The oil-rich economies of the Gulf Cooperation Council (GCC), a loose economic and political alliance among the Gulf states of Bahrain, Kuwait, Oman, Qatar, Saudi Arabia, and the United Arab Emirates, are facing twin challenges to their stability. To the north, the eurozone sovereign debt crisis has depressed the price of oil and presents the risk of contagion to Gulf financial markets. In the region itself, the events of the Arab Spring have triggered a massive wave of domestic spending, which is straining fiscal balances and threatens to reignite inflation. These factors—along with the GCC’s responses to them—raise tough questions about the Gulf economies.
The direct impact of the sovereign debt crisis on the GCC has been relatively muted. Five of the six members of the GCC maintain currency pegs to the U.S. dollar (the sixth, Kuwait, pegs its dinar to a basket of currencies heavily weighted toward the dollar). This has created a preference for holding official reserves in U.S. dollar–denominated government securities over their European counterparts, meaning the GCC economies face limited exposure to toxic European debt. The impact of the eurozone crisis has, instead, been felt largely through three indirect channels.
First and foremost, the crisis has exerted downward pressure on the price of oil, exports of which typically account for between 70 and 90 percent of GCC government revenue.1 Following a sharp rise in response to the events of the Arab Spring, the price of oil crept lower for most of 2011 (see figure).
Decreased demand from the Organization for Economic Cooperation and Development (OECD) generally, and Europe specifically, is a key source of downward pressure. And European demand for oil could well be depressed for some time—in January, the World Bank slashed its eurozone growth forecast for 2012 to -0.3 percent from 1.8 percent just six months prior to that.
Second, the crisis has raised the possibility of widespread financial contagion, which would affect the GCC economies in two ways: It would entail massive losses for the Gulf’s institutional investors (including sovereign wealth funds) with substantial holdings in distressed European banks (see figure). Further, a severe financial crisis would raise the prospect of a decline of foreign direct investment (FDI) and of restricted access to wholesale funds (financing outside of core demand deposits) for Gulf banks if liquidity dries up. Forecasts already suggest a contraction of inflows to the region. For example, projected FDI into Saudi Arabia for 2012 is just $5.5 billion, down from $38.1 billion in 2008.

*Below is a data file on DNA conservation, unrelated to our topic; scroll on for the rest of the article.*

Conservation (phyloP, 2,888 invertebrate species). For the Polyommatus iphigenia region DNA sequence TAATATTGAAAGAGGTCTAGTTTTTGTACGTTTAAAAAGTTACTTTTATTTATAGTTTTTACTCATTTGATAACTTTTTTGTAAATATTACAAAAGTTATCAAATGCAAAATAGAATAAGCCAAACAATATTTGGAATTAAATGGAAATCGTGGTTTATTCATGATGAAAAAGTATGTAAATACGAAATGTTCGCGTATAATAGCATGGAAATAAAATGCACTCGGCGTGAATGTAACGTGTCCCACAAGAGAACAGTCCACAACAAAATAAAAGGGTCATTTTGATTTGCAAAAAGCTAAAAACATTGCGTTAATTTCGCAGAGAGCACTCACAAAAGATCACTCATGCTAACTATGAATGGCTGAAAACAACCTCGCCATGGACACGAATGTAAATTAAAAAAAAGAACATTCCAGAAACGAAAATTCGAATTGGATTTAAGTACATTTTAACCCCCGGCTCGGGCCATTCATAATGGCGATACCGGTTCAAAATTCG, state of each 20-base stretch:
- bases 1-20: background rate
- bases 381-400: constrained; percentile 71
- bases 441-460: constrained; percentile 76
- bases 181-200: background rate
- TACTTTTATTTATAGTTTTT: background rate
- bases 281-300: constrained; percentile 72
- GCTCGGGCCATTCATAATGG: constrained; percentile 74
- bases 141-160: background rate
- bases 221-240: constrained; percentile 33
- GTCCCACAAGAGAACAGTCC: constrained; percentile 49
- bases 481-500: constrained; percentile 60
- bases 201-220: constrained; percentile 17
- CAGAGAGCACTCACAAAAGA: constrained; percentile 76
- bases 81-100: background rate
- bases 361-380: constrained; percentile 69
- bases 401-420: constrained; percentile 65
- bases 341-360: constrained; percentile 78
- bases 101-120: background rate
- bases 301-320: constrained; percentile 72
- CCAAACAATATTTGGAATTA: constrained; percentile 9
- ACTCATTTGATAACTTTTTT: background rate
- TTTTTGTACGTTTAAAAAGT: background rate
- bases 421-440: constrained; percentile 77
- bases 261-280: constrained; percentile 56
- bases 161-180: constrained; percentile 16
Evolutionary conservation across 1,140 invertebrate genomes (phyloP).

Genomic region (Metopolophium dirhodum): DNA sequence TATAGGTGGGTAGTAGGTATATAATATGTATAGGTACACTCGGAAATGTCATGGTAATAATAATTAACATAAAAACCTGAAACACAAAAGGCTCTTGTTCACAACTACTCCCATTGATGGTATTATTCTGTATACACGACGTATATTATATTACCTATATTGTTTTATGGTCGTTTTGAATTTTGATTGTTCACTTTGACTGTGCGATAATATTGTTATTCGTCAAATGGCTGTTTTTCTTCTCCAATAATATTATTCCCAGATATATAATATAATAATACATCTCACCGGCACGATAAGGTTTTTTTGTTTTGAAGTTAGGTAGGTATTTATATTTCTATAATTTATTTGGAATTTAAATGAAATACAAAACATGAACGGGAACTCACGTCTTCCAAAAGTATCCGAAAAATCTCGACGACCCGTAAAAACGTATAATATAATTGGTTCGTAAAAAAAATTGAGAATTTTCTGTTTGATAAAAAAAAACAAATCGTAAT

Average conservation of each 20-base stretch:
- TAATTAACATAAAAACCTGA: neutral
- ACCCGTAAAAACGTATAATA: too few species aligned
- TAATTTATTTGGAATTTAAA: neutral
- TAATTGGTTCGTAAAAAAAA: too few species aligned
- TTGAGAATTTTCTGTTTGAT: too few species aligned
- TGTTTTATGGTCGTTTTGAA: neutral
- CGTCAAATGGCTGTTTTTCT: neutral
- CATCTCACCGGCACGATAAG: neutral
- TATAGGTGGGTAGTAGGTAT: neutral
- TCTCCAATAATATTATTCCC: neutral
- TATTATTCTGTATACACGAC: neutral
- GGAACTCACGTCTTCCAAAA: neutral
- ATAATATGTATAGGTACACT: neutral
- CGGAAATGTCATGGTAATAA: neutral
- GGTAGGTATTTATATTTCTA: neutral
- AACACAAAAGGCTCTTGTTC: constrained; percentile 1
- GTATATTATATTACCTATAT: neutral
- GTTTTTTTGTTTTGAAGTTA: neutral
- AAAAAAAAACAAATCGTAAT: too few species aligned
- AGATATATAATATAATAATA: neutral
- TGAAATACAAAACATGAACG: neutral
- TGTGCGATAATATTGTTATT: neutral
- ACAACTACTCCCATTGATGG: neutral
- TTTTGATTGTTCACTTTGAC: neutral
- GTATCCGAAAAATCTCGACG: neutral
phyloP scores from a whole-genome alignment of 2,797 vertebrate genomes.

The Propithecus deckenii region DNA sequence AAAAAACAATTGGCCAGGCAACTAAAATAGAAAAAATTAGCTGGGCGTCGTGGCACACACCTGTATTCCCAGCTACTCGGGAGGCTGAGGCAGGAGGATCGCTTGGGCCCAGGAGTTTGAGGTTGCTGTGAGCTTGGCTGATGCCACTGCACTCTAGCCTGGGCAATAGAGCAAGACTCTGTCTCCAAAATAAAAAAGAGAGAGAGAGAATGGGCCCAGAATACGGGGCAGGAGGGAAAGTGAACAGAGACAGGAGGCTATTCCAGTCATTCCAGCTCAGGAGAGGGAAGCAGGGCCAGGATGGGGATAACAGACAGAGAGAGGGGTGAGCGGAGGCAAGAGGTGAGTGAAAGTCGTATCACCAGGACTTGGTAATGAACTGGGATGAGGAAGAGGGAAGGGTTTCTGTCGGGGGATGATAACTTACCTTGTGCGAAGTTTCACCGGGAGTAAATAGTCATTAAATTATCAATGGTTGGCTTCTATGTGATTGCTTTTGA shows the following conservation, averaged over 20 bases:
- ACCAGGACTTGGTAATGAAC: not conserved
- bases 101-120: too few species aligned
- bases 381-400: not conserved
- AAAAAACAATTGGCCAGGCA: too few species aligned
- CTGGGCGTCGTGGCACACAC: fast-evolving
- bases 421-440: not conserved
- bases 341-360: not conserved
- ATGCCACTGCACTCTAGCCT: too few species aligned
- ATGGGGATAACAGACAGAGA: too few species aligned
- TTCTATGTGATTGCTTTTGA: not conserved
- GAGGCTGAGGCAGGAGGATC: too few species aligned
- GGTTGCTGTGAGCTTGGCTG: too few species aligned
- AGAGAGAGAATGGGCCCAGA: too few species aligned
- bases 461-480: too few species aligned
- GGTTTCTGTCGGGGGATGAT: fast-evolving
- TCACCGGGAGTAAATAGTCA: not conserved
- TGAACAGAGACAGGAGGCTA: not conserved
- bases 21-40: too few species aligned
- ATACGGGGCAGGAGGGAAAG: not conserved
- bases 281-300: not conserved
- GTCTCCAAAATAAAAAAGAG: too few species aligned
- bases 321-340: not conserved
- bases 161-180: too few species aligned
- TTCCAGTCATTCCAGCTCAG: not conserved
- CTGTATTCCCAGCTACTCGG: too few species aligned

The third major effect of the crisis on the GCC comes via the exchange rate channel—and has proved to be a silver lining. Gulf currencies pegged to the dollar have risen against both the euro and the pound sterling (see figure), making European imports cheaper and putting welcome downward pressure on inflation. High inflation continues to be a worry for the GCC economies—as recently as 2008, average inflation across the GCC stood at an alarming 10.7 percent. As of 2010, it was a much more reassuring 2 percent.2
The importance of these three effects varies widely across the GCC. It is difficult, for example, to generalize about the investment behavior of sovereign wealth funds, in part because their investment activities are often opaque.3